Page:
Archive for July, 2011

I was all ready to write a very serious and informative blog about writing (you know, something craft-y and poignant) when I saw this on my Twitter feed.

My favorite line that had my brother and I in tears laughing so hard we couldn’t breathe:

Winner: Fantasy

Within the smoking ruins of Keister Castle, Princess Gwendolyn stared in horror at the limp form of the loyal Centaur who died defending her very honor; “You may force me to wed,” she cried at the leering and victorious Goblin King, “but you’ll never be half the man he was.”

Terri Daniel

Seattle, WA

If you don’t get it, reread it and think about it for a second.

These are the results for the Bulwer-Lytton Fiction Contest (named after the famous Victorian writer who penned the famous “It was a dark and stormy night”). The other winners and runner ups are here.

So, I was eventually going to get to this since I can go on very long rants about all kinds of issues in writing, but there are those cleverer (or at least faster) than I who have already written about some of these problems.

This one’s REALLY GOOD so check them out.

As a side note, these are all things you should look at WHEN YOU’RE EDITING! Do not try to stop yourself from writing. If you use an adjective, for example, in a first draft, do not beat yourself over the head with it. Slice it off during editing, but don’t let it derail your writing. The more you practice, the less you’ll do these mistakes.

One final thing: I’m playing with podcasts now. You’ll get to hear me ranting live and in surround sound! Or at least loudly. I’ll link to it when I get the blasted thing done.

I’ve been reading a lot about a seemingly endless blooper reel of people putting way too much information up on their Facebook, Twitter, or personal blog about the people around them. With celebrities, who have a much larger sphere of influence and with more people paying attention to what they say, this whole thing looks a lot bigger. That got me to thinking though: what is the alternative?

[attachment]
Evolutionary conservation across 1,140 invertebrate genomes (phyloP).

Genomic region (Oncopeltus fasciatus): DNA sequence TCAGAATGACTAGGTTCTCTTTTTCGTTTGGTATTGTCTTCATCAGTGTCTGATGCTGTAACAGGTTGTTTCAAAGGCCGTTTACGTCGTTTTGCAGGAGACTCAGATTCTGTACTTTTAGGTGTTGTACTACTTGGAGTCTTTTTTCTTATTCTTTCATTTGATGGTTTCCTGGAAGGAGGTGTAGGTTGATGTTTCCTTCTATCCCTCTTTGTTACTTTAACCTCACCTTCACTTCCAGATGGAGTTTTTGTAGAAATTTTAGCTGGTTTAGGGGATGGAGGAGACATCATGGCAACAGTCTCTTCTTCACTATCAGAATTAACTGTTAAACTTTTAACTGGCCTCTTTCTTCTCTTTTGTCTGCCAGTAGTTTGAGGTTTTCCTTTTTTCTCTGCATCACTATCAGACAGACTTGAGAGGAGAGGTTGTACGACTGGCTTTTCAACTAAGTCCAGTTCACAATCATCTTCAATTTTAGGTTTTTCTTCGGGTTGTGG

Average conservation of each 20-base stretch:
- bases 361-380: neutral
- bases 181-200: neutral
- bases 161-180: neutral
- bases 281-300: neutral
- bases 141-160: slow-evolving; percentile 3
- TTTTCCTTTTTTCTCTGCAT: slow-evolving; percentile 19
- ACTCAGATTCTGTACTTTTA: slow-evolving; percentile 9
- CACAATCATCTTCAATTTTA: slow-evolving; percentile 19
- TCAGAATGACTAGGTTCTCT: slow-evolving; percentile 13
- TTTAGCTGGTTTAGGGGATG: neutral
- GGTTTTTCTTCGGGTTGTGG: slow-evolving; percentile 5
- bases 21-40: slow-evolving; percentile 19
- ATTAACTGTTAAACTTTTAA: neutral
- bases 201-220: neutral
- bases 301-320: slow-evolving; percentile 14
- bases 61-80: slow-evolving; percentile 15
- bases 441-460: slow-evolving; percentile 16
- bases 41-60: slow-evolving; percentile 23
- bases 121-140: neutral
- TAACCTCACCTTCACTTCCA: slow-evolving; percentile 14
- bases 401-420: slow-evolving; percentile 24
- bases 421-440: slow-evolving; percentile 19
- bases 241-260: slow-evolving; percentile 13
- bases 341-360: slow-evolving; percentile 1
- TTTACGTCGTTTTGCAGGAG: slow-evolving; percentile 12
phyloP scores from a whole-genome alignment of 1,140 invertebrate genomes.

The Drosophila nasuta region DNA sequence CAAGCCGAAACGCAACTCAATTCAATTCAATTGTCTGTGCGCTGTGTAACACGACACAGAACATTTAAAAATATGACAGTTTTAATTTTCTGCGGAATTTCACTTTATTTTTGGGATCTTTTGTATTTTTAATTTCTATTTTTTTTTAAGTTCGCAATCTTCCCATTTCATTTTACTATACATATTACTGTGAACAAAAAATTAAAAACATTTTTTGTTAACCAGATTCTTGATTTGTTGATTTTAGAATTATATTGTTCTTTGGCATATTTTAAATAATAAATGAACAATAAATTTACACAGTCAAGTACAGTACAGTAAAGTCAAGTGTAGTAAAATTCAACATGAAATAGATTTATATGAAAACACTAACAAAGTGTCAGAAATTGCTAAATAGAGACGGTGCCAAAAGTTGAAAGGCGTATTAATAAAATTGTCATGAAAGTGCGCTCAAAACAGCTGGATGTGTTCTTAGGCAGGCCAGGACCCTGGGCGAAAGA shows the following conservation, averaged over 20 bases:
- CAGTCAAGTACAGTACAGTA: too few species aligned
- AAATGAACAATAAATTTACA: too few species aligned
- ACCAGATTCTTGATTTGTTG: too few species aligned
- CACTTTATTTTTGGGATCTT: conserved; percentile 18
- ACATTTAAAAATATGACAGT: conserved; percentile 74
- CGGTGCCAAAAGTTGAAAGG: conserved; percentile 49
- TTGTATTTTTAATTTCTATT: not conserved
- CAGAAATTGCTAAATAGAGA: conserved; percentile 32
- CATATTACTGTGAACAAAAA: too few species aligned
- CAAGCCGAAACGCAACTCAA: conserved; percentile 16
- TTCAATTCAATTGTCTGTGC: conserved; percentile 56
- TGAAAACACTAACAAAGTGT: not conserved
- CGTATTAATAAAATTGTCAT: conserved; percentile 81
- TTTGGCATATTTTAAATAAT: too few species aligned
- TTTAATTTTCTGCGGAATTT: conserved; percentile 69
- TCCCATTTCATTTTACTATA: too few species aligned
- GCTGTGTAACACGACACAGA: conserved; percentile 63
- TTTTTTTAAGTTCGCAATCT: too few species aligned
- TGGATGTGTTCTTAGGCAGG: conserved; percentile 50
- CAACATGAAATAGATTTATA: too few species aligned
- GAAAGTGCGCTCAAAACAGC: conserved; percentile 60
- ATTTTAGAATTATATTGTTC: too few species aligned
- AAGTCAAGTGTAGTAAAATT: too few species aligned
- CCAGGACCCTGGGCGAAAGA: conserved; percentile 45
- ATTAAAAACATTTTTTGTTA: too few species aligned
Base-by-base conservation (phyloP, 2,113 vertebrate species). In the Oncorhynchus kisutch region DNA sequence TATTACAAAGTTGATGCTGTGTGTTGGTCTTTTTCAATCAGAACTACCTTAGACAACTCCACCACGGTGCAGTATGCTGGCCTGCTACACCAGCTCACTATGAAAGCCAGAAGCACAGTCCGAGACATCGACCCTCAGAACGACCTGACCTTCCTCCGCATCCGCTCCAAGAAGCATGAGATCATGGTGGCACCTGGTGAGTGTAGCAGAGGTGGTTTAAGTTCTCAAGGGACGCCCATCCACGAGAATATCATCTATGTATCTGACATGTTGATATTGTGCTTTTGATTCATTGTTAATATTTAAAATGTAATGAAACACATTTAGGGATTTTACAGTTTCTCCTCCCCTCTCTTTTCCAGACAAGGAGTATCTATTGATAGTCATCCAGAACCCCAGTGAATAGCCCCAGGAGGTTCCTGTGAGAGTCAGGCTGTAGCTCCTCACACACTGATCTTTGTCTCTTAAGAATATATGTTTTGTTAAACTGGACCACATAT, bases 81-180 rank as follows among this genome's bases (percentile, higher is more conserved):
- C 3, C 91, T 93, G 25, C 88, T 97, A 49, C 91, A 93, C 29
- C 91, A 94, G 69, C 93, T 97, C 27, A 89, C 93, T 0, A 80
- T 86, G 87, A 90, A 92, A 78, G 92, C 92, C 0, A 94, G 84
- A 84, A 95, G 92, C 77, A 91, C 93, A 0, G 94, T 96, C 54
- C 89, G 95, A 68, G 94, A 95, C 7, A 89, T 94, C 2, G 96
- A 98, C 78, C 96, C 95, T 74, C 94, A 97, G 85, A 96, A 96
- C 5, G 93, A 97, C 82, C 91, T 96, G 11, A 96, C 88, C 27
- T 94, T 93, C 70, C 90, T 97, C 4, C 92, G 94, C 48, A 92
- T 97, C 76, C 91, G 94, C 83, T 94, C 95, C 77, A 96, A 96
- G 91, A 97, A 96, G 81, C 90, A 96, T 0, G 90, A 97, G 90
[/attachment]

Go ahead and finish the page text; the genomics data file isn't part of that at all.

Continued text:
Yes, sure, I agree that some people should just not be allowed near a Twitter account (those people usually can’t keep their mouth shut around a camera or a microphone either). But if you were to muzzle some of these outspoken and opinionated people (celebrities or otherwise), I wonder if we would be losing something.

I like the idea of free speech. I like being able to say what I really think and not be persecuted by someone who doesn’t like it. And I think part of that freedom comes the responsibility to self censor or to at least think before opening your big gob.

But what about the people who want to hear all the crazy shit that comes out of people’s mouths? Do we lose something of the truth when we expect people to shut up? What if the whole reason we like certain celebrities is because they speak the unfiltered truth and don’t have it whitewashed through their publicist and agent first?

Little context: I was thinking all of this because I just saw an article about television shows and movie people wanting to include in an actor’s contract that they can’t tweet or facebook spoilers for upcoming episodes. This makes complete sense to me since a lot of these shows build tension from having their viewers not know what’s coming up next, and a thoughtless spoiler can ruin the fun for someone not looking for it (especially because those are the messages that tend to get retweeted).

But again, that means that you are creating a barrier between the celebrity and the viewer. It’s an us-vs.-them mentality, and one of the things I love about Twitter is that I can communicate one-on-one with my favorite celebrities (in my case writers). So what I’m saying is I don’t know. It’s an interesting gray area.

What do you think?

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